It gets worse. The trips that are brought to the highway are trips that were previously too long to take – meaning they tend to be from farther away than the trips they replace. And now, not only do you have these new, longer highway trips, but you have these trips going to the park and ride as well. In total, miles traveled by car increases, you lower local air quality, increase the demand for suburban arterials, and encourage sprawl. For every parking space we build at a transit station, we’re encouraging a new, car-oriented, suburban housing unit, demand for suburban shopping, and suburban road expansion to serve them.

There’s one more negative impact. When Sound Transit builds a $20 million park and ride, that $20 million comes with an opportunity cost of other transit capital projects. This isn’t highway money we’re spending. For instance, if South King dollars hadn’t been spent on park and rides, Sound Transit might have enough money today to build light rail to Federal Way. In East King, we might have a better, more central tunnel for East Link in Bellevue.

So what if we didn’t have these park and rides? We’d have fewer transit users at first – those who can walk to a station will, and people will still park nearby, as we deal with in Seattle near stations (and mitigate with neighborhood permits). But we cause demand for better land use! Because we’re not encouraging car-oriented sprawl to satisfy regional growth, the pressure to build housing, retail, and offices next to stations – is higher, and it happens faster. If there’s a LOT of demand, landowners nearby will offer paid parking, but we won’t have lost transit money to do it.

There’s a political cost, of course. As far as I’m aware, Sound Transit has never tried A-B testing a ballot measure with polling to compare options with and without park and rides, and some people would surely be less likely to support a transit expansion without parking. But with the same money, Sound Transit could enter public-private partnerships to develop housing or even retail next to stations (like Japanese transit agencies do), or provide better access for cycling and walking.

I believe it’s clear that park and rides are in direct opposition to the regional growth policies that led to the creation of Sound Transit, they work against the state’s climate goals, they exclude poor, young, older, and mobility impaired residents, and they encourage car ownership by the suburban poor.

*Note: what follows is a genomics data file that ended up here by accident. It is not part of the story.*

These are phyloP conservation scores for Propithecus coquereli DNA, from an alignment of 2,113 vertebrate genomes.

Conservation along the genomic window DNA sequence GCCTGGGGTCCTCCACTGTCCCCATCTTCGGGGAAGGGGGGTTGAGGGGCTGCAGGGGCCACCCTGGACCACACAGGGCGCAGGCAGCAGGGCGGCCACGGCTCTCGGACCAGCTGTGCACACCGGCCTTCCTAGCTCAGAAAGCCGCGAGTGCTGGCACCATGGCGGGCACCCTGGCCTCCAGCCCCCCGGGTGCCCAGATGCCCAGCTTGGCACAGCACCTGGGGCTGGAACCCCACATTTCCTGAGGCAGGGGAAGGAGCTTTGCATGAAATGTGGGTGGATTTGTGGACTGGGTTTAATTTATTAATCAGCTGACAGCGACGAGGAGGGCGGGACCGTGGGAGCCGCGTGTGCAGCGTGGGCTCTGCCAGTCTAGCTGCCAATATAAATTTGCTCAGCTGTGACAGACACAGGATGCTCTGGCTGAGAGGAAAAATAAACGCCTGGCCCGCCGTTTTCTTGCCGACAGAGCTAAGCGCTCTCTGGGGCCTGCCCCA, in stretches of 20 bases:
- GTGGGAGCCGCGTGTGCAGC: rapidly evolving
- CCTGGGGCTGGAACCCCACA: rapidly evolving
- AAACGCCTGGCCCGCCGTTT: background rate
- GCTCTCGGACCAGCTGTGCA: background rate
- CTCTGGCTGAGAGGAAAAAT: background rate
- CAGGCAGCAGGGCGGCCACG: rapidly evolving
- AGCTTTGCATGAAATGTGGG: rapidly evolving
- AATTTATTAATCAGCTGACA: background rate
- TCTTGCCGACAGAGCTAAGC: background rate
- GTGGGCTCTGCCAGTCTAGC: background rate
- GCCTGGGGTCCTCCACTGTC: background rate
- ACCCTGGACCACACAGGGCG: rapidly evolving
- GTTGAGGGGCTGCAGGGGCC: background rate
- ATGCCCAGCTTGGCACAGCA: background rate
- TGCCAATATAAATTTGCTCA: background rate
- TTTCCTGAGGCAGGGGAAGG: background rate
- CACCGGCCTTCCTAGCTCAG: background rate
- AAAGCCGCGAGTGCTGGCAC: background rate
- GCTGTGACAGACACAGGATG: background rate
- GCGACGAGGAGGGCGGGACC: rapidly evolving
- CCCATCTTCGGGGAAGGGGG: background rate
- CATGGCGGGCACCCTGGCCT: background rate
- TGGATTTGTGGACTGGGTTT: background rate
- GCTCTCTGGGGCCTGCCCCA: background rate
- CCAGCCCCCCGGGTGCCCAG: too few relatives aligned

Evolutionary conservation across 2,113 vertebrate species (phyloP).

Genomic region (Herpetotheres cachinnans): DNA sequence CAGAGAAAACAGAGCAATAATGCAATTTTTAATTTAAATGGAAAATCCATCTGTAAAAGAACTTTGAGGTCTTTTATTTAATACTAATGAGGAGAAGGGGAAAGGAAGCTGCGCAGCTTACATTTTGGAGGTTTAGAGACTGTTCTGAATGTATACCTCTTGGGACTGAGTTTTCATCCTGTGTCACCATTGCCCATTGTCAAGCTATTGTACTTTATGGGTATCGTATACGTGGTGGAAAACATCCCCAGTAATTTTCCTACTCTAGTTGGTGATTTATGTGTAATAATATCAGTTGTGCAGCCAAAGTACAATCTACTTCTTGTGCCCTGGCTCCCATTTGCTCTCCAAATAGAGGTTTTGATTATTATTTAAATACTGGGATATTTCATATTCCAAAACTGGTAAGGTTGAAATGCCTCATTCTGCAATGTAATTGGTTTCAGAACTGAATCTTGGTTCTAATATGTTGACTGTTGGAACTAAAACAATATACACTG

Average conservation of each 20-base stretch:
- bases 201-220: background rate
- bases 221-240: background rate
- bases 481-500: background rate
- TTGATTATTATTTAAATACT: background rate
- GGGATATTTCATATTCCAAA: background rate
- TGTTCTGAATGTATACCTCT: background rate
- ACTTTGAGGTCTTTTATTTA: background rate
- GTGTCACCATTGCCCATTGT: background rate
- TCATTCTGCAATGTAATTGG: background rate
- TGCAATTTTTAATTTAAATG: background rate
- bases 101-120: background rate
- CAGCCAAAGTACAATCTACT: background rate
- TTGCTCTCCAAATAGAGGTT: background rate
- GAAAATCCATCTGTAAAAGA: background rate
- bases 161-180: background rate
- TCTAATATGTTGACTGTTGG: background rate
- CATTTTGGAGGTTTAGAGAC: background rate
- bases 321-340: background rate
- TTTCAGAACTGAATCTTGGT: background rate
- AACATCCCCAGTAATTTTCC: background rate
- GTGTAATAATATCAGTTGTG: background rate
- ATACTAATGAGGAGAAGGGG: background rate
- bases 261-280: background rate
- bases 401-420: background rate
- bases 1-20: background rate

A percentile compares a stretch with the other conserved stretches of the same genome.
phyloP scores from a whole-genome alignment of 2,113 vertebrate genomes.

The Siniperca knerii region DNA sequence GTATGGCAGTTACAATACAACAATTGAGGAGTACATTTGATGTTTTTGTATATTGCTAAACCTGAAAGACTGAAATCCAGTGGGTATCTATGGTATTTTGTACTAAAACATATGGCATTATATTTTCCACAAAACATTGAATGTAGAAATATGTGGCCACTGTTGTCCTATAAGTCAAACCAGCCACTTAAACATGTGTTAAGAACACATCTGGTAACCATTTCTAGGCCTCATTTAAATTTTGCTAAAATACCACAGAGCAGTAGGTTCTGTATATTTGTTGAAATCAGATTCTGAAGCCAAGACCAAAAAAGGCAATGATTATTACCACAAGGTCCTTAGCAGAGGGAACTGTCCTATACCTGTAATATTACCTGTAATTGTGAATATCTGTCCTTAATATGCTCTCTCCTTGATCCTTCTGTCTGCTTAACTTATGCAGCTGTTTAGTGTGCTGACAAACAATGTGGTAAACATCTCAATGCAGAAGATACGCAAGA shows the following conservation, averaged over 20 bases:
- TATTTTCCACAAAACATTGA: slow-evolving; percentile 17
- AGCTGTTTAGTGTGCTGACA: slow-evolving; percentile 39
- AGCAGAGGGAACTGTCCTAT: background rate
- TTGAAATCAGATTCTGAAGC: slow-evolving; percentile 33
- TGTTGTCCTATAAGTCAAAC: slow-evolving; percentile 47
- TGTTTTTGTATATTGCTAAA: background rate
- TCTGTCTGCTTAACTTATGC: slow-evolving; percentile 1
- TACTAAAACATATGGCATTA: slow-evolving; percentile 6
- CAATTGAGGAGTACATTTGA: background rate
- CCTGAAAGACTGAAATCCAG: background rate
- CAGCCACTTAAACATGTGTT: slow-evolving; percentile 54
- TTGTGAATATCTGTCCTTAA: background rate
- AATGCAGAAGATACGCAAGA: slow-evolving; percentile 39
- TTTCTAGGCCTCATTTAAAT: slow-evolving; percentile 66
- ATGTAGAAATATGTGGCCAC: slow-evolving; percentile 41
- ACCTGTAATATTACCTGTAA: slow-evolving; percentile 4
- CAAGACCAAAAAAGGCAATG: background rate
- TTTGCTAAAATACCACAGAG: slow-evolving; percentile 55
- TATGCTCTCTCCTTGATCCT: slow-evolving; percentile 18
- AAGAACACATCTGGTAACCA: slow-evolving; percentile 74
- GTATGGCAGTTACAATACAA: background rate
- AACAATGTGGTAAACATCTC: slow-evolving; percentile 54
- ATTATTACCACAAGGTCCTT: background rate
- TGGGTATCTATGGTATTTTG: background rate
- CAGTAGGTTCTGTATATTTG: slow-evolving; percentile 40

It would be harder to win future ballot measures without park and rides, but all our fights for a better world are hard to win. This one is worth having.

149 Replies to “We Shouldn’t Build More Park and Rides”

    1. Slapping down an apartment or condo building and calling it TOD at a P&R or suburban transit station is not real TOD. Having a well designed urban core (“Downtown”) with frequent and overall encompassing transit service around, along with life’s conveniences and necessities in close proximity, coupled with high density mixed-use development is real TOD.

      1. On the contrary, even a “slapped down” condo building next to all-day transit like Link is definitely TOD – unless it’s full of parking.

      2. Most modern (i.e. incorporated during the auto era) cities don’t have a defined core. Many of them are still trying to find their identities.

        I don’t see how a P&R precludes any TOD in the walkable area, there are many established TOD municipalites that have both. Theirs were city/town cores developed around the train station 100 years ago, but have found that a market exists for commuters from the SFH developments.

        However, they do charge for their parking.

        The picture of the TIB Park & Ride does show the extreme, since the station is bordered by SR518 on the south, and the station itself serves only the park and ride.

      1. There is no such thing as transit oriented sprawl. There is only parking oriented sprawl.

      2. What? Of course there is transit oriented sprawl. It happens all of the time. Even in areas where the prevent people from parking near the train station.

      3. No, it’s not sprawl. By definition, if people are having to use their feet to get to the train station, the development that station is causing is compact. There just may not be that much of it at any given time!